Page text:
Toki Wright was scheduled to perform at Friday's TC Hip Hop Awards.
Photo by Drew Carlson
A good reputation can open doors, and a bad one will lock you out. To be realistic, the Twin Cities Hip Hop Awards has been stuck with a bad rep over the last few years. However, it's up for debate if it was well-earned or not. But you can't argue with video evidence. Last year's event at First Avenue was the latest of several in its history to be diminished by violence from the crowd.
David "Depth" Powell, the award show's organizer and veteran of the local scene, had a signed and sealed contract to hold the event at Myth Nightclub this Friday. Last Wednesday, February 13, rumors and postings on Facebook
were abuzz that the Maplewood Police shut down the Seventh Annual TCHAA.
According to Powell, the Myth Nightclub general manager sent him an email on February 12 alerting him that the show was shut down by the Maplewood Police Department due to worries about fighting and violence. When Powell reached out to the chief of police to get answers, the chief had no idea what he was talking about and said he took no such action.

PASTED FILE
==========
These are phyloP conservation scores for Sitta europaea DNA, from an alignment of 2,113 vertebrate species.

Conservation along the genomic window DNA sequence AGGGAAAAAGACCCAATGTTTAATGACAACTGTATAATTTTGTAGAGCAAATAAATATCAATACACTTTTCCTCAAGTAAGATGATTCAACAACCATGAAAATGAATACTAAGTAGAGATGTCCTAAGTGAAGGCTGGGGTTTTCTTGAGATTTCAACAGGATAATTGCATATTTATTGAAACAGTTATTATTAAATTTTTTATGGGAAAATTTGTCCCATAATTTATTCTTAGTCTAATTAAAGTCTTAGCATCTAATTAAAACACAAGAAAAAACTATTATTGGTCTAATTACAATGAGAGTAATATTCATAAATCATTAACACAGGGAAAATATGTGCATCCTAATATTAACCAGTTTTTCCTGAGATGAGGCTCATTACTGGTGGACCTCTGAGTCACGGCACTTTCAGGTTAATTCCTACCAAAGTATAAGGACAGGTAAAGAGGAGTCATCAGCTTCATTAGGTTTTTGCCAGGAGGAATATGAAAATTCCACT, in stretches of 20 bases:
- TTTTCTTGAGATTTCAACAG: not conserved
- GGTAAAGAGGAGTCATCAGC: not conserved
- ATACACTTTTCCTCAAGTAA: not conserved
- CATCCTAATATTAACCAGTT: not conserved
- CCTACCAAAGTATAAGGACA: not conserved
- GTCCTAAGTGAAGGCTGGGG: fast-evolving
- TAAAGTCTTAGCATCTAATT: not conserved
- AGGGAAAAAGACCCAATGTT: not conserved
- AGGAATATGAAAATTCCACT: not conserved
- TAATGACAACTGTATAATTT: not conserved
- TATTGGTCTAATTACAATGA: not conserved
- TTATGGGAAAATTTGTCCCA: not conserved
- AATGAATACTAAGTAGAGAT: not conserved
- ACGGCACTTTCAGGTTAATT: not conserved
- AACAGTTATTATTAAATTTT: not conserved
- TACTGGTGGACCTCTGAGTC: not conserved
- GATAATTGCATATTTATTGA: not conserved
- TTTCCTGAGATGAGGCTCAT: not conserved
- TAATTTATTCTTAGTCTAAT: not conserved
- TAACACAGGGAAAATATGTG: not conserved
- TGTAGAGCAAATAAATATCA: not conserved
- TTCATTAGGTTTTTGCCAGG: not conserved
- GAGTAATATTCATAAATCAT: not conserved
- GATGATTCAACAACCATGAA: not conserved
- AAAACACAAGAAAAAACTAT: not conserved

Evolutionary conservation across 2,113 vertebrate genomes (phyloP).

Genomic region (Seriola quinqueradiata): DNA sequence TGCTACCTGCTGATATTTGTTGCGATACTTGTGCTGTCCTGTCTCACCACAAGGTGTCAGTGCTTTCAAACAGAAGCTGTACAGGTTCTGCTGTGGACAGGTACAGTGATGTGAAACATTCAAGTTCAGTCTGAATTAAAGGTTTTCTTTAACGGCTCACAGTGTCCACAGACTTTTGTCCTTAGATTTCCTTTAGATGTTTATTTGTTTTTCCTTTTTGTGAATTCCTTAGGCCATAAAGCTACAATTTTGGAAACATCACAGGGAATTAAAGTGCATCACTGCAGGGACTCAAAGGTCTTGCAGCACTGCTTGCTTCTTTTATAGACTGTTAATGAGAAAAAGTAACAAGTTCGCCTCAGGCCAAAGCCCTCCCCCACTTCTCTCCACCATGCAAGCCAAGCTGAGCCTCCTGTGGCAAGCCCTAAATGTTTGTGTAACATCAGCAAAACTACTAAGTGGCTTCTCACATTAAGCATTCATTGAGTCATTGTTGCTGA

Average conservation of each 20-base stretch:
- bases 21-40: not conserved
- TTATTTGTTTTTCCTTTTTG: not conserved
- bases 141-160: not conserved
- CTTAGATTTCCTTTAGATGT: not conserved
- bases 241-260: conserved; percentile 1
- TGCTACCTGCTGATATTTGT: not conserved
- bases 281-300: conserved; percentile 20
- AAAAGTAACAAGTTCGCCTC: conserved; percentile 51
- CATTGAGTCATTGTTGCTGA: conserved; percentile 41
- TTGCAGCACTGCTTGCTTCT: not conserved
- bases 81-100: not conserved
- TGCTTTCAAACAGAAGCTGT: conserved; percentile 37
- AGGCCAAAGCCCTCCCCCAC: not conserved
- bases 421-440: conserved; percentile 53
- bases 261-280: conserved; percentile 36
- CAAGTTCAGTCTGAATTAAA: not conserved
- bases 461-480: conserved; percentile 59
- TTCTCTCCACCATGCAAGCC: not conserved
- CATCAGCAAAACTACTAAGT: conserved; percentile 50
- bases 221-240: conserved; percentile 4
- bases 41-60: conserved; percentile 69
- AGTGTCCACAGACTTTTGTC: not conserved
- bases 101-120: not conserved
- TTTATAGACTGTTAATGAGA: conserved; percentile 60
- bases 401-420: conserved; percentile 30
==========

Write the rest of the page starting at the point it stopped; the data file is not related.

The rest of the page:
Powell went back Myth with his new evidence and they told him that "the acting lieutenant in charge shut the event down, not the police chief." Again, Powell called Myth out on their lies, and communication between the two became a game of cat and mouse.
When City Pages reached out to the Maplewood chief of police he had this comment: "Police specifically don't have the authority to shut it down," said Dave Kvam, acting police chief. He added that he had not been consulted on the matter, and was not familiar with the event.
In what could be considered admission of guilt, Powell says Myth did give back the event deposit in full, but also told him to "Get over it and deal with it" when he pushed for more answers about the cancellation. "Even from the beginning I knew something was off. They never listed the event on the Myth website, printed advance tickets, or helped with promotion of the event," Powell says. "The day I was supposed to reach out with the production manager to talk about the show setup, that was the day they sent me the cancellation email."
From then on Myth received phone calls, internet chatter, and questions about the cancellation. Powell says the club accused him of being in breach of contract for bad publicity with Facebook threats, and that led to the cancellation of the event -- even though no such clause existed in the contract. Plus, they had already given him back the deposit and the show was canceled days before the internet spam.
Since Monday all communication has been silent with Myth, Powell, and the Maplewood Police Department, and even City Pages' repeated attempts to reach out to the management at Myth have been met with silence.
When asked if the show would go on for the 7th TCHAA, Powell says he considered a couple of other venues, but since it was such short notice he wasn't sure if something would happen this year or not. "I wish to keep it going," he says. "But it's starting to wear on me with everything that has happened the last few years."